“Light work involves lifting no more than 20 pounds at a time with frequent lifting or carrying
of objects weighing up to 10 pounds. Even though the weight lifted may be very little, a job is in
this category when it requires a good deal of walking or standing, or when it involves sitting
most of the time with some pushing and pulling of arm or leg controls.” 20 C.F.R. §
404.1567(b). Medium work involves lifting no more than 50 pounds at a time with frequent
lifting or carrying of objects weighing up to 25 pounds. Id. at § 404.1567(c). If an individual
can perform medium work, she can also perform “light” and “sedentary work.” Id.
impairment. See Wilson v. Astrue, 602 F.3d 1136, 1139 (10th Cir. 2010) (“At step three, if a
claimant can show that the impairment is equivalent to a listed impairment, he is presumed to be
disabled and entitled to benefits.”). The impairment or combination of impairments must satisfy
the listing for at least twelve consecutive months, see Barnhart v. Walton, 535 U.S. 212, 214-15
(2002), and a claimant has the burden to establish that her impairment(s) meet a listing set forth
at 20 C.F.R., pt. 404, subpt. P, app. 1. See Doyal v. Barnhart, 331 F.3d 758, 760 (10th Cir.
Plaintiff argues the ALJ erred in failing to find that her impairment(s) meet the criteria of
section 1.00, regarding musculoskeletal issues, but she does not specify which of the seven
listings within section 1.00 applies to her condition. See [#18 at 9-10]. Defendant contends that
by not identifying a specific listing, Plaintiff has waived this argument. [#22 at 10]. Although
Defendant is correct that the court should consider and discuss only those contentions that a
claimant has adequately briefed, Keyes-Zachary v. Astrue, 695 F.3d 1156, 1161 (10th Cir. 2012),
I am mindful that Plaintiff is proceeding pro se and that the court is required to afford her
arguments a liberal construction. Thus, I will consider Plaintiff’s argument within the context of
the medical listing identified and discussed by the ALJ in her opinion.
Here, the ALJ considered Listing 1.04(A) and found that Plaintiff’s impairment did not
meet the listing criteria. Listing 1.04(A) reads:
stenosis, osteoarthritis, degenerative
facet arthritis, vertebral fracture), resulting in compromise of a nerve root
(including the cauda equina) or the spinal cord.
A. Evidence of nerve root compression characterized by neuro-anatomic
distribution of pain, limitation of motion of the spine, motor loss (atrophy with
associated muscle weakness or muscle weakness) accompanied by sensory or
reflex loss and, if there is involvement of the lower back, positive straight-leg
raising test (sitting and supine);
B. Spinal arachnoiditis, confirmed by an operative note or pathology report of
tissue biopsy, or by appropriate medically acceptable imaging, manifested by
severe burning or painful dysesthesia, resulting in the need for changes in position
or posture more than once every 2 hours;
C. Lumbar spinal stenosis resulting in pseudoclaudication, established by
findings on appropriate medically acceptable imaging, manifested by chronic
nonradicular pain and weakness, and resulting in inability to ambulate effectively,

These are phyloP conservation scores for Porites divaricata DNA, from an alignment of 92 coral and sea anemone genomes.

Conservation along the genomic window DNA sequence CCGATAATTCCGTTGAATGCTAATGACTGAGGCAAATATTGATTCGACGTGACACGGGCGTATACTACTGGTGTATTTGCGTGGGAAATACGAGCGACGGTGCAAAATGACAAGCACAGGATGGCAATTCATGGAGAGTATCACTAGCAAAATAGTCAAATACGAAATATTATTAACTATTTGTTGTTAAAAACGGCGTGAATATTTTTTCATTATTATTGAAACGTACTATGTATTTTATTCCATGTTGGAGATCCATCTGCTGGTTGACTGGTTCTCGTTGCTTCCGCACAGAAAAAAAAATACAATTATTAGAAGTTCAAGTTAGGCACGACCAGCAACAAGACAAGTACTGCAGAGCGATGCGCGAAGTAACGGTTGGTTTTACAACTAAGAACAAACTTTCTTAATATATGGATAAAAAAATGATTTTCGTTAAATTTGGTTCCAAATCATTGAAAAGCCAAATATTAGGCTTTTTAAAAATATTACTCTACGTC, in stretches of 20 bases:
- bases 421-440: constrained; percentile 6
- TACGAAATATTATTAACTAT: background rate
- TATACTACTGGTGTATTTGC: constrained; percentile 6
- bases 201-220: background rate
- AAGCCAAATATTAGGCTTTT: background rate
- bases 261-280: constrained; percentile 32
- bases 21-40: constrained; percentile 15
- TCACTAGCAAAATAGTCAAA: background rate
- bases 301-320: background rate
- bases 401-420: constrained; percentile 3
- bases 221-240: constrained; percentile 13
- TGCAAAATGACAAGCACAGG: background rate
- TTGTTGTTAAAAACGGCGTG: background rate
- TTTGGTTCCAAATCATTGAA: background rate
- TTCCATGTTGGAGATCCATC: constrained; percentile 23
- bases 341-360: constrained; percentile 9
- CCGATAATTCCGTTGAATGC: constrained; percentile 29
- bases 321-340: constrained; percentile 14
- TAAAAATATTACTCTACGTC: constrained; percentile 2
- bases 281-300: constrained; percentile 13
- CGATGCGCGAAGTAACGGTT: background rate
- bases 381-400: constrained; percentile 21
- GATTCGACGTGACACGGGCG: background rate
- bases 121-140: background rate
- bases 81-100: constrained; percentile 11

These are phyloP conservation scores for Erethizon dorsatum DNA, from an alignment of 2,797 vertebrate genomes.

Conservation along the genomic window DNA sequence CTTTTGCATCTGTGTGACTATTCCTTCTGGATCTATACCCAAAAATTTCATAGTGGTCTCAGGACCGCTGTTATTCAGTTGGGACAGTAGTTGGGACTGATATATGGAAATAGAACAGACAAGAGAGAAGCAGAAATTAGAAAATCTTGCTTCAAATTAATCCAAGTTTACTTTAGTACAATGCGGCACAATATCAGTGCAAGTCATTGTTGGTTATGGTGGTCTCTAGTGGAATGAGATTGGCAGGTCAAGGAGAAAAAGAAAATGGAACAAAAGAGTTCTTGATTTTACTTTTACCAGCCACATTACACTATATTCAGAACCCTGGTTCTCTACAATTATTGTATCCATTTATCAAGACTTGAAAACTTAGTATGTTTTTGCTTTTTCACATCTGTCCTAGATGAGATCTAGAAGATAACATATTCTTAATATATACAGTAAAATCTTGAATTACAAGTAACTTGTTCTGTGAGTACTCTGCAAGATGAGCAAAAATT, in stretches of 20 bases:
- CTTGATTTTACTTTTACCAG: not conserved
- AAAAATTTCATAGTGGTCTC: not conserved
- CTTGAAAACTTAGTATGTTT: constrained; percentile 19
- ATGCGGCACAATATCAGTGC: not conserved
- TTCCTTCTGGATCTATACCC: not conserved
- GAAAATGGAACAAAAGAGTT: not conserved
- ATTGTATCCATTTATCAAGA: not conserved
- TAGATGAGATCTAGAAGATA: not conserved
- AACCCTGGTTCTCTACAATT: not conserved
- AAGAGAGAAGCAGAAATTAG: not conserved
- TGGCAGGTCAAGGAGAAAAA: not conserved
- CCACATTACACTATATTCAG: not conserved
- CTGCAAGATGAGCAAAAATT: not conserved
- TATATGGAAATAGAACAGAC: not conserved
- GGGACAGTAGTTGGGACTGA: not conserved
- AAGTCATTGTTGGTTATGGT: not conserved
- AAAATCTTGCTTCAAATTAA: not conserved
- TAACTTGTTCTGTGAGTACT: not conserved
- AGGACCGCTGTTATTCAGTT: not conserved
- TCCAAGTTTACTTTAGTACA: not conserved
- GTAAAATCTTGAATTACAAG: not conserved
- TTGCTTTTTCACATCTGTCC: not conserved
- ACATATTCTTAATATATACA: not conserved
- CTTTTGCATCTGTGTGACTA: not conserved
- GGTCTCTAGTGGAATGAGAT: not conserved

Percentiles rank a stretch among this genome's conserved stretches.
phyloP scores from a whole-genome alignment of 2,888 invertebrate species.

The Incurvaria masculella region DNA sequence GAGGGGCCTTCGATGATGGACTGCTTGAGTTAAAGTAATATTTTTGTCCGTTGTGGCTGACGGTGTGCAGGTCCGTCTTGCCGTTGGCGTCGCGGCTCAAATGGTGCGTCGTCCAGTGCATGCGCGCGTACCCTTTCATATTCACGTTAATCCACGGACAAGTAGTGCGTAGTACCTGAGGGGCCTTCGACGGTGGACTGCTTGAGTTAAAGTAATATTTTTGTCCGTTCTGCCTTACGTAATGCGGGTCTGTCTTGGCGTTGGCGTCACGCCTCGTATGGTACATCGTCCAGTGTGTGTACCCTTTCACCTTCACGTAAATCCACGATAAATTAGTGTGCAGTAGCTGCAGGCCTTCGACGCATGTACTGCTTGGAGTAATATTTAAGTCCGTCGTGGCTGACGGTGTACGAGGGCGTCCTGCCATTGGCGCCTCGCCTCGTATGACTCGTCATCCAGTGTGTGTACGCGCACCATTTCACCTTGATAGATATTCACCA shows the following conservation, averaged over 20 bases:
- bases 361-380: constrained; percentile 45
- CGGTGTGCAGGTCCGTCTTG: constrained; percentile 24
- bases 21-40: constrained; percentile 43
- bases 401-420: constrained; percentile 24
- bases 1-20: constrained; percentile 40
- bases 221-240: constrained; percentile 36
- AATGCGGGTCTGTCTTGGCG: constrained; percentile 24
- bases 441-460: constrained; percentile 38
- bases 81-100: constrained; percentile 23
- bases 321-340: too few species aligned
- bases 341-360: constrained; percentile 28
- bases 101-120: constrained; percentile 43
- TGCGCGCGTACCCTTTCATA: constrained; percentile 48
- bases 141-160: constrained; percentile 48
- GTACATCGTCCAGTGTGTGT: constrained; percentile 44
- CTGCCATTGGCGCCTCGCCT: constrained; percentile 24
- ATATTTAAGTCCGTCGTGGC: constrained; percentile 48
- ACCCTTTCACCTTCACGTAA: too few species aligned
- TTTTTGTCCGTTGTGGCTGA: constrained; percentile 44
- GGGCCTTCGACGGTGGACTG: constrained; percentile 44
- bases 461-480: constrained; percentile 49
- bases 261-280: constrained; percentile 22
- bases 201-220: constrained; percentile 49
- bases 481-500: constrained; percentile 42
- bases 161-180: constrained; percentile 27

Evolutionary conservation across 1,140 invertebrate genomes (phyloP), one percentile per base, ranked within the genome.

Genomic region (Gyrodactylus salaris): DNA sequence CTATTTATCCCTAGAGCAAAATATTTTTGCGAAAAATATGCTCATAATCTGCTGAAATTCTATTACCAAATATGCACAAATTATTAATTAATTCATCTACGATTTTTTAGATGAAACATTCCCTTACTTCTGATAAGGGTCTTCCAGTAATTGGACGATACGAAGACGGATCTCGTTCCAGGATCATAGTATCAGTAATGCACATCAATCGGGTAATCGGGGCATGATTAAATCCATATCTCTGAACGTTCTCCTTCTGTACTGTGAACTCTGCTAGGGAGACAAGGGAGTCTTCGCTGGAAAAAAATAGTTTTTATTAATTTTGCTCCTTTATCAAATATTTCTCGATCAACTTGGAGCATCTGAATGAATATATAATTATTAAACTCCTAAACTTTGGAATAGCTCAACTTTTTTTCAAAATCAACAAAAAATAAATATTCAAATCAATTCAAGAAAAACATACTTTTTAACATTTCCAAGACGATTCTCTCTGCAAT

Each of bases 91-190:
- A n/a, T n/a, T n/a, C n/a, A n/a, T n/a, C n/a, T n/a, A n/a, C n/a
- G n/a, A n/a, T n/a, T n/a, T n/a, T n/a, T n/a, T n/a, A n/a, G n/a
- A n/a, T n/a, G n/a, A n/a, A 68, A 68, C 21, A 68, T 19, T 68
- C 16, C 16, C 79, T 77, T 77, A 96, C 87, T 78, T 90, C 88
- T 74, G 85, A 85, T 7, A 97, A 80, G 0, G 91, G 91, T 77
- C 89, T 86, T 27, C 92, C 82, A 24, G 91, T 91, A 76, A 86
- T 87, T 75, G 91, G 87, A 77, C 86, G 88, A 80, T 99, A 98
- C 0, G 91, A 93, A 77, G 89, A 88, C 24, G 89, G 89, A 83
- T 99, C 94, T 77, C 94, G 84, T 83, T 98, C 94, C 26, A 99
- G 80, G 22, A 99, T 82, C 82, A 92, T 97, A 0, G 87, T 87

as defined in 1.00B2b.
20 C.F.R., Part 404, Subpart P, Appendix 1, § 1.04 (emphasis added). The ALJ recognized the
following: the C5-6 radiculopathy was initially characterized “by some nerve root compression
with neuro-anatomic distribution of pain and limitation of motion of the spine”; a June 2012
exam revealed “-5/5 hand grip,” but also that Plaintiff’s deep tendon reflexes and sensation were
intact; and October 2012 medical notes reported grip weakness, arm numbness, and Plaintiff’s
inability to lift her left arm overhead. [#12-2 at 17 (citing #12-7 at 268, 252-253)]. The ALJ
then considered that “most of these symptoms had resolved” by November 2012, [id. (citing #128 at 400-402, #12-9 at 403-406], and that by February 2013, Plaintiff’s “radicular symptoms had
begun to resolve despite some ongoing reduction in strength and range of motion.” [Id. (citing
#12-8 at 303-304)]. The ALJ thus concluded that the medical evidence demonstrated “only brief
loss of sensation,” rather than reflex or motor loss. [Id.] 11
“To show that an impairment or combination of impairments meets the requirements for
a listing, a claimant must provide specific medical findings that support each of the various
requisite criteria for the impairment.” Lax, 489 F.3d at 1085 (citing 20 C.F.R. § 404.1525). If
the ALJ finds that the claimant does not meet a listed impairment, she is “required to discuss the
The ALJ also considered whether Plaintiff’s obesity combined with her spinal issue might
meet a medical listing and determined from the record evidence it did not. [#12-2 at 17].
evidence and explain why [s]he found that [the claimant] was not disabled at step three.”
Morgan v. Astrue, 236 F. App’x 394, 396 (10th Cir. 2007) (quoting Clifton v. Chater, 79 F.3d
1007, 1009 (10th Cir. 1996)). While the ALJ is not required to discuss every piece of evidence,
the record must nonetheless demonstrate that the ALJ considered all of the evidence. Id.
I find that the above discussion concerning the VA records applies equally to Plaintiff’s
contention regarding whether the ALJ erred at step three. Without mention of these records in
her opinion, I cannot find that the ALJ considered all of the evidence in determining that
Plaintiff’s impairments do not meet the severity of a listed impairment.
For the reasons set forth herein, the court respectfully REVERSES and REMANDS the
Commissioner’s decision for further consideration at step three and any subsequent steps,
including the determination of the appropriate RFC, of the impact, if any, of the medical records
authored by Drs. Oh, Torberntsson, and Pineau.
DATED: March 23, 2017
BY THE COURT:
s/ Nina Y. Wang __________
United States Magistrate Judge